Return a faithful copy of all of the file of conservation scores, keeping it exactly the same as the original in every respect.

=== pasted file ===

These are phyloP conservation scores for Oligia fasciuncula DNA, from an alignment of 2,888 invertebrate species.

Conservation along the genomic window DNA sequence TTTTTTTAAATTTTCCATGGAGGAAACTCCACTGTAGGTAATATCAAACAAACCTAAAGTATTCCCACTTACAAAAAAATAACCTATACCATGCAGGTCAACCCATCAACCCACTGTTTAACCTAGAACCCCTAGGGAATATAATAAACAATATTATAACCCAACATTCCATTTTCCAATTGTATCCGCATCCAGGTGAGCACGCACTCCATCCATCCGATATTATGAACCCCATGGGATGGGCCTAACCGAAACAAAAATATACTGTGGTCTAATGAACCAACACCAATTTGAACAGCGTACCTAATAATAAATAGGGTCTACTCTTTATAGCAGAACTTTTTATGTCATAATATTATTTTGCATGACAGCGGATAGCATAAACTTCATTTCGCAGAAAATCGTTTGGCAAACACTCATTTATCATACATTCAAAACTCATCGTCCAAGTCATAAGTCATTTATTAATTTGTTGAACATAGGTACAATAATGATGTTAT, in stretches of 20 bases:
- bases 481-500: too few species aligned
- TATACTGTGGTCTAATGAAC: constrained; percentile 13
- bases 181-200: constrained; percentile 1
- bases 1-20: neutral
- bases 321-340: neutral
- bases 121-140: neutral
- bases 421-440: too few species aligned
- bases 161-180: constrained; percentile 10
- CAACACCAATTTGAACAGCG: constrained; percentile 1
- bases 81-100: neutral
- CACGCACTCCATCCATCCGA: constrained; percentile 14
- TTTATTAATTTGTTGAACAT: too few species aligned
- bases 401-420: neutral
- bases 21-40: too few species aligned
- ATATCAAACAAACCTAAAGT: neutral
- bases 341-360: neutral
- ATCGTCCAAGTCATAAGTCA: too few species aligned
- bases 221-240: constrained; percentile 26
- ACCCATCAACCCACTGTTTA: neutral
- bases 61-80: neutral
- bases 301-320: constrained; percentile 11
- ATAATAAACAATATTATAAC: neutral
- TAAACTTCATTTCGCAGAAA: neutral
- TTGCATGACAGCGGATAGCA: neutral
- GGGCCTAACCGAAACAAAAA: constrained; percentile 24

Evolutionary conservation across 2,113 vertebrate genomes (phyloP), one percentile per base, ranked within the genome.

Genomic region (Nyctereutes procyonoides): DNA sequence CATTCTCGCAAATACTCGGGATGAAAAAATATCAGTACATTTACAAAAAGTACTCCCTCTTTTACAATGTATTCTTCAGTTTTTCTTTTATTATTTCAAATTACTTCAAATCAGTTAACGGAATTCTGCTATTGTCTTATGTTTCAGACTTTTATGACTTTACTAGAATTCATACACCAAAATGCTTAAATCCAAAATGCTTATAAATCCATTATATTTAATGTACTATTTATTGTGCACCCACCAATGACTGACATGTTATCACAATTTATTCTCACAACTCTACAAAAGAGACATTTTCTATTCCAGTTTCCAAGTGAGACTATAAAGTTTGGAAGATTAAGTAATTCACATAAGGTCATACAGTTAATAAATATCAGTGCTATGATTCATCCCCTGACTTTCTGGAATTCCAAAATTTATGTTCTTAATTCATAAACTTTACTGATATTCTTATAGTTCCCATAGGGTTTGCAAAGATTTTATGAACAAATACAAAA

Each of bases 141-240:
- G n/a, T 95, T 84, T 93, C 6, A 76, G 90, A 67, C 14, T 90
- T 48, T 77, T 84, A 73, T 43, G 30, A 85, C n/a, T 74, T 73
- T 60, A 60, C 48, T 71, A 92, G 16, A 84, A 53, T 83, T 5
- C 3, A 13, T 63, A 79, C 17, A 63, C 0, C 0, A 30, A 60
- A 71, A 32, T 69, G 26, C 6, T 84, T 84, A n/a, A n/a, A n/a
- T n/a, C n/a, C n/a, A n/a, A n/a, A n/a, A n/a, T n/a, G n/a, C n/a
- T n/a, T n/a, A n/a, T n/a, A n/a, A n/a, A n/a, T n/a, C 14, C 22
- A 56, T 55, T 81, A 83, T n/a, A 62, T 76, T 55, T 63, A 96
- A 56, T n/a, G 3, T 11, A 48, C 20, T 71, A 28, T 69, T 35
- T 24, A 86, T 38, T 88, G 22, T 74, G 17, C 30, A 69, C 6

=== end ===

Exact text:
These are phyloP conservation scores for Oligia fasciuncula DNA, from an alignment of 2,888 invertebrate species.

Conservation along the genomic window DNA sequence TTTTTTTAAATTTTCCATGGAGGAAACTCCACTGTAGGTAATATCAAACAAACCTAAAGTATTCCCACTTACAAAAAAATAACCTATACCATGCAGGTCAACCCATCAACCCACTGTTTAACCTAGAACCCCTAGGGAATATAATAAACAATATTATAACCCAACATTCCATTTTCCAATTGTATCCGCATCCAGGTGAGCACGCACTCCATCCATCCGATATTATGAACCCCATGGGATGGGCCTAACCGAAACAAAAATATACTGTGGTCTAATGAACCAACACCAATTTGAACAGCGTACCTAATAATAAATAGGGTCTACTCTTTATAGCAGAACTTTTTATGTCATAATATTATTTTGCATGACAGCGGATAGCATAAACTTCATTTCGCAGAAAATCGTTTGGCAAACACTCATTTATCATACATTCAAAACTCATCGTCCAAGTCATAAGTCATTTATTAATTTGTTGAACATAGGTACAATAATGATGTTAT, in stretches of 20 bases:
- bases 481-500: too few species aligned
- TATACTGTGGTCTAATGAAC: constrained; percentile 13
- bases 181-200: constrained; percentile 1
- bases 1-20: neutral
- bases 321-340: neutral
- bases 121-140: neutral
- bases 421-440: too few species aligned
- bases 161-180: constrained; percentile 10
- CAACACCAATTTGAACAGCG: constrained; percentile 1
- bases 81-100: neutral
- CACGCACTCCATCCATCCGA: constrained; percentile 14
- TTTATTAATTTGTTGAACAT: too few species aligned
- bases 401-420: neutral
- bases 21-40: too few species aligned
- ATATCAAACAAACCTAAAGT: neutral
- bases 341-360: neutral
- ATCGTCCAAGTCATAAGTCA: too few species aligned
- bases 221-240: constrained; percentile 26
- ACCCATCAACCCACTGTTTA: neutral
- bases 61-80: neutral
- bases 301-320: constrained; percentile 11
- ATAATAAACAATATTATAAC: neutral
- TAAACTTCATTTCGCAGAAA: neutral
- TTGCATGACAGCGGATAGCA: neutral
- GGGCCTAACCGAAACAAAAA: constrained; percentile 24

Evolutionary conservation across 2,113 vertebrate genomes (phyloP), one percentile per base, ranked within the genome.

Genomic region (Nyctereutes procyonoides): DNA sequence CATTCTCGCAAATACTCGGGATGAAAAAATATCAGTACATTTACAAAAAGTACTCCCTCTTTTACAATGTATTCTTCAGTTTTTCTTTTATTATTTCAAATTACTTCAAATCAGTTAACGGAATTCTGCTATTGTCTTATGTTTCAGACTTTTATGACTTTACTAGAATTCATACACCAAAATGCTTAAATCCAAAATGCTTATAAATCCATTATATTTAATGTACTATTTATTGTGCACCCACCAATGACTGACATGTTATCACAATTTATTCTCACAACTCTACAAAAGAGACATTTTCTATTCCAGTTTCCAAGTGAGACTATAAAGTTTGGAAGATTAAGTAATTCACATAAGGTCATACAGTTAATAAATATCAGTGCTATGATTCATCCCCTGACTTTCTGGAATTCCAAAATTTATGTTCTTAATTCATAAACTTTACTGATATTCTTATAGTTCCCATAGGGTTTGCAAAGATTTTATGAACAAATACAAAA

Each of bases 141-240:
- G n/a, T 95, T 84, T 93, C 6, A 76, G 90, A 67, C 14, T 90
- T 48, T 77, T 84, A 73, T 43, G 30, A 85, C n/a, T 74, T 73
- T 60, A 60, C 48, T 71, A 92, G 16, A 84, A 53, T 83, T 5
- C 3, A 13, T 63, A 79, C 17, A 63, C 0, C 0, A 30, A 60
- A 71, A 32, T 69, G 26, C 6, T 84, T 84, A n/a, A n/a, A n/a
- T n/a, C n/a, C n/a, A n/a, A n/a, A n/a, A n/a, T n/a, G n/a, C n/a
- T n/a, T n/a, A n/a, T n/a, A n/a, A n/a, A n/a, T n/a, C 14, C 22
- A 56, T 55, T 81, A 83, T n/a, A 62, T 76, T 55, T 63, A 96
- A 56, T n/a, G 3, T 11, A 48, C 20, T 71, A 28, T 69, T 35
- T 24, A 86, T 38, T 88, G 22, T 74, G 17, C 30, A 69, C 6